VOD film review: Sex Tape
Apple's product placement deal5
Mark Harrison | On 01, Jan 2015Reading time: 3 mins
Director: Jake Kasdan
Cast: Cameron Diaz, Jason Segel, Rob Corddry, Ellie Kemper, Rob Lowe
Watch Sex Tape online in the UK: Amazon Prime / TalkTalk TV Store / iTunes / Amazon Instant Video / Rakuten TV / Google Play
In its own terrible way, Sex Tape is a timeless comedy. It’s not hard to imagine that this script existed back in 1994 where the titular footage was committed to one of those new-fangled VHS cassettes, or even in 2004, to a DVD. Failing from the title down, the 2014 version we’ve got is woefully out of touch.
The film follows Annie (Cameron Diaz) and Jay, (Jason Segel) a couple who married and had kids when they were relatively young. As the stresses of being grown-up take their toll, they go from bonking like bunnies to losing their rhythm completely whenever they do get the rare opportunity for a cuddle.
In desperation, they use a date night to get drunk and film their own adaptation of The Joy Of Sex on one of the many iPads that Jay gets for free from work (we’ll come back to that). The hangover lands heavily when they realise that the video has been synced to the cloud, and to a number of other iPads they have gifted to their friends, family and colleagues.
The latent chemistry of Diaz and Segel in director Jake Kasdan’s previous Bad Teacher is elaborated upon here, but it doesn’t quite stretch to a full movie. Diaz has never been better in comedy than as the winsome straight-woman in There’s Something About Mary, and as was the case in 2014’s The Other Woman, her tin ear for comic timing lets her down here. Segel fares better, retaining the likeable lunk quality that he’s carried from Freaks & Geeks onwards, even though he’s never been in anything this bad before. His character has to bear the brunt of the clumsily updated contrivance that gets the plot moving – that the radio station where Jay works gives him so many free iPads, he can just give them away as gifts.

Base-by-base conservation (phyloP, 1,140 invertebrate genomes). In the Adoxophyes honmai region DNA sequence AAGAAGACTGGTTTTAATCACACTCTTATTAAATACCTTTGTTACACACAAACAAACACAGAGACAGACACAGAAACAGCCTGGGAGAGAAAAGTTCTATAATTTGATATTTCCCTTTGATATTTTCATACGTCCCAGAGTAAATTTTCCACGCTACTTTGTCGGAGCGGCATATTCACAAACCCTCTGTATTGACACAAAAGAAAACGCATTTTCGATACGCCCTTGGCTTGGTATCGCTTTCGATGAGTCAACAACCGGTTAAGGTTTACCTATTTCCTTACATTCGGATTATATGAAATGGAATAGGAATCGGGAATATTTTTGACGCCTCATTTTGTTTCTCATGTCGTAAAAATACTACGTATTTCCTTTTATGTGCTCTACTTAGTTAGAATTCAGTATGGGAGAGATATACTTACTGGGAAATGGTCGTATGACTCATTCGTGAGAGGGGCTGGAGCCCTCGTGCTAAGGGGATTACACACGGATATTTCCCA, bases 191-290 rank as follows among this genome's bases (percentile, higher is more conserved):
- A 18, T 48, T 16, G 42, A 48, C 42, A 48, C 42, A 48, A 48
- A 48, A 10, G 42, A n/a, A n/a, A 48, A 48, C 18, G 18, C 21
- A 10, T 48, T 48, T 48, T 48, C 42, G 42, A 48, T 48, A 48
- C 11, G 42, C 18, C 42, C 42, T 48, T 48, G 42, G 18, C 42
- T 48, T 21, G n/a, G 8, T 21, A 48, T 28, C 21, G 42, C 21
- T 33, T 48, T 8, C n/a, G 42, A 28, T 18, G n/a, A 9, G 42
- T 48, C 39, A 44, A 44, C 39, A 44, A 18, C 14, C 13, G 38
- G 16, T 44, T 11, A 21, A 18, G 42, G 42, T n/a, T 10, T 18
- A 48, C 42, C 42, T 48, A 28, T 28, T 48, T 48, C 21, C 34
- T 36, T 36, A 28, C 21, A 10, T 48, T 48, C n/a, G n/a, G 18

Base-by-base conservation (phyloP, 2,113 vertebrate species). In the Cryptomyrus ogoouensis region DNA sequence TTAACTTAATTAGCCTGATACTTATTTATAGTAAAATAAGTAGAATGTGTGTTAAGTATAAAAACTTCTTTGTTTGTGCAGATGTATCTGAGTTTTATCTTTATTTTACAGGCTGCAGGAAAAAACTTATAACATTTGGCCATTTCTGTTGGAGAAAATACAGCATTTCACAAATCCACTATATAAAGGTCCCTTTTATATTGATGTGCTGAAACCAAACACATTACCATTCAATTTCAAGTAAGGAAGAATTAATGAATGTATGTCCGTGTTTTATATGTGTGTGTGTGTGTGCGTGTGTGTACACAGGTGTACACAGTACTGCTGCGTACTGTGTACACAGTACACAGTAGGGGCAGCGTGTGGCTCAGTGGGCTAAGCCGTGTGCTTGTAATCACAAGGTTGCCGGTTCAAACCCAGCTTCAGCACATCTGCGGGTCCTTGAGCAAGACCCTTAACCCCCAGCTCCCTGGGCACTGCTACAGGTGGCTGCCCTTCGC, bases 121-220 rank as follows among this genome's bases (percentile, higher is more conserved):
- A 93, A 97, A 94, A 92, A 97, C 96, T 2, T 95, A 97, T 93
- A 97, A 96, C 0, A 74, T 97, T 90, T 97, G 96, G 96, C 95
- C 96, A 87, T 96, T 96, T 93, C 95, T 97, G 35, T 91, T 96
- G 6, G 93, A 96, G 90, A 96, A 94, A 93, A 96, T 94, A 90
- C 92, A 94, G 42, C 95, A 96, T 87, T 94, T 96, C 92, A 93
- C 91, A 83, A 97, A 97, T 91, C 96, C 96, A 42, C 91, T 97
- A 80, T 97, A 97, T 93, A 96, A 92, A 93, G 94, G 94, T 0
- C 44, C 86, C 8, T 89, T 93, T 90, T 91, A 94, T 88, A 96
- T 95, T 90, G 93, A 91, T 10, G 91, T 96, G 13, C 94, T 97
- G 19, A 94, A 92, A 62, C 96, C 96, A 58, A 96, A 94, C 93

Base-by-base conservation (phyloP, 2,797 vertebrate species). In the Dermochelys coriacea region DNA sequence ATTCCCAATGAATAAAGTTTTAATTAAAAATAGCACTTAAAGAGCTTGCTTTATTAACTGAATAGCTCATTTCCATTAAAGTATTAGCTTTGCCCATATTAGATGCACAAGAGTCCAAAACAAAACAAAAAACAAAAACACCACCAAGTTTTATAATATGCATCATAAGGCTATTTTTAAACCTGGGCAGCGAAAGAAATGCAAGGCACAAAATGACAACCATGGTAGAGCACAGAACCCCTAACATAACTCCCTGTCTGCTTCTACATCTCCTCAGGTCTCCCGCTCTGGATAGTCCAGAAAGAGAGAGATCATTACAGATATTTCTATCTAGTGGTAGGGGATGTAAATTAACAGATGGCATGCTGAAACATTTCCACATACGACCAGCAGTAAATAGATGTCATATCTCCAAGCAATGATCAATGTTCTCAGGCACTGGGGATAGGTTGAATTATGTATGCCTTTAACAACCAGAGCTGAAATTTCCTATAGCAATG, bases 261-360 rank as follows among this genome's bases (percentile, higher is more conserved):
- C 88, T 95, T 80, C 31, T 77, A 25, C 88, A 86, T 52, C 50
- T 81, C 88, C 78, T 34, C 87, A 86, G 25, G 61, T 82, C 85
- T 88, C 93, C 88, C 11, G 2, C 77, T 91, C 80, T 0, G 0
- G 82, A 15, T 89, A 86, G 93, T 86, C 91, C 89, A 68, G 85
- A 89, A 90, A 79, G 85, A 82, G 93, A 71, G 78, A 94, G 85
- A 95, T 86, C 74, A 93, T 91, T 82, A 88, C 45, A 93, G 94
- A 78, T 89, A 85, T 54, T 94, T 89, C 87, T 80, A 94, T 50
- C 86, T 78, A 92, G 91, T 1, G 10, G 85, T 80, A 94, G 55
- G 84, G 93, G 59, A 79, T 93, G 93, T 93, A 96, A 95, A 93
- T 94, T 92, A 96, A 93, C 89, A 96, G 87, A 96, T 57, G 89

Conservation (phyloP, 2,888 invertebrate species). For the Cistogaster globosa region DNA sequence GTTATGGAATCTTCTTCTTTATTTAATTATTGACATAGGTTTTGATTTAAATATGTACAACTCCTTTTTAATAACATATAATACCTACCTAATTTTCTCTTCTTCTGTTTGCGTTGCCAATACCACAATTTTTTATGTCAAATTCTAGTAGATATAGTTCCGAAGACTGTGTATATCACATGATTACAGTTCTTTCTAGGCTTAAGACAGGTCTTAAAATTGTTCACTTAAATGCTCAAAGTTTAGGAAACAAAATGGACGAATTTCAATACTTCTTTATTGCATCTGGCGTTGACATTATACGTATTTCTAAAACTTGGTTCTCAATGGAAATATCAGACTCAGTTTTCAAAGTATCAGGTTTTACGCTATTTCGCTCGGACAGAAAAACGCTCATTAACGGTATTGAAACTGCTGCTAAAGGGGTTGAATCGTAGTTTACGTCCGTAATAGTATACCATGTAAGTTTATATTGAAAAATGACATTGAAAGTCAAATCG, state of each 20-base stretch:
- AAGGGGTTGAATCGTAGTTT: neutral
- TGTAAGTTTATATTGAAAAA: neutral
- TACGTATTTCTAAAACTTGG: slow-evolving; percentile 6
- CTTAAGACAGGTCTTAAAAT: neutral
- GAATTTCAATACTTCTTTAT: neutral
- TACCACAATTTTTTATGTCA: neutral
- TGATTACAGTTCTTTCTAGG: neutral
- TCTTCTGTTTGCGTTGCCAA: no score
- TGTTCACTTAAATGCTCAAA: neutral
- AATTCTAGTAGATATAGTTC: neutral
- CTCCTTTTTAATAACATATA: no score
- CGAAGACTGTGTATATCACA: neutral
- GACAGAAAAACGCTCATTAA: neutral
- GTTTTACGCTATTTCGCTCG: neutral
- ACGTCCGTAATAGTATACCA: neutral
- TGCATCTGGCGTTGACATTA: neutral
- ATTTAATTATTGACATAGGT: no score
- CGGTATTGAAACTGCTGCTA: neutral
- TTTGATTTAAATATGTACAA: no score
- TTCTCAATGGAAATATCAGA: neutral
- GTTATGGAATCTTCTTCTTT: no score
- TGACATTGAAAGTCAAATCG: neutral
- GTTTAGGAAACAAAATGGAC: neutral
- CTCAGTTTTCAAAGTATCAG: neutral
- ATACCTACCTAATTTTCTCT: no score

If it had arrived a decade or two earlier, there might at least have been a physical MacGuffin to go after, such as a VHS or a DVD. But when it’s just a digital file in the Cloud, it feels like an over-reaction for Jay and Annie to even get up and leave the house to fix this problem, let alone the insane, painfully unfunny sequence of slapstick that ensues when they visit Annie’s boss, Hank (Rob Lowe).
If the worst we could say about it is that the writers failed to convincingly convert the stakes into physical action, that might be forgivable. But the reason why this is such a calamity is because the film itself is embarrassed by sex – and damning of anybody who might enjoy doing it or watching porn.
Sex Tape pantomimes at transgressive raunchiness, but it’s actually studio-sanctioned every step of the way. Witness how well Apple comes out of what is essentially a story about their technology running rampant and sharing people’s stuff without permission. The best writing was done by whoever finagled their product placement contract, which requires Segel to manfully soldier through nods to the plus sides of the pesky tablets, from the “amazing camera” to their apparent indestructibility.
The result is a film with a flaccid attitude to sex, in which you can’t help but feel that the lead couple’s marital problems would be exacerbated rather than solved by the time the credits finally roll. It protests its own raunchiness, but it’s perhaps the least sexy film conceivable.
Sex Tape is available to watch online on Amazon Prime Video as part of a £5.99 monthly subscription.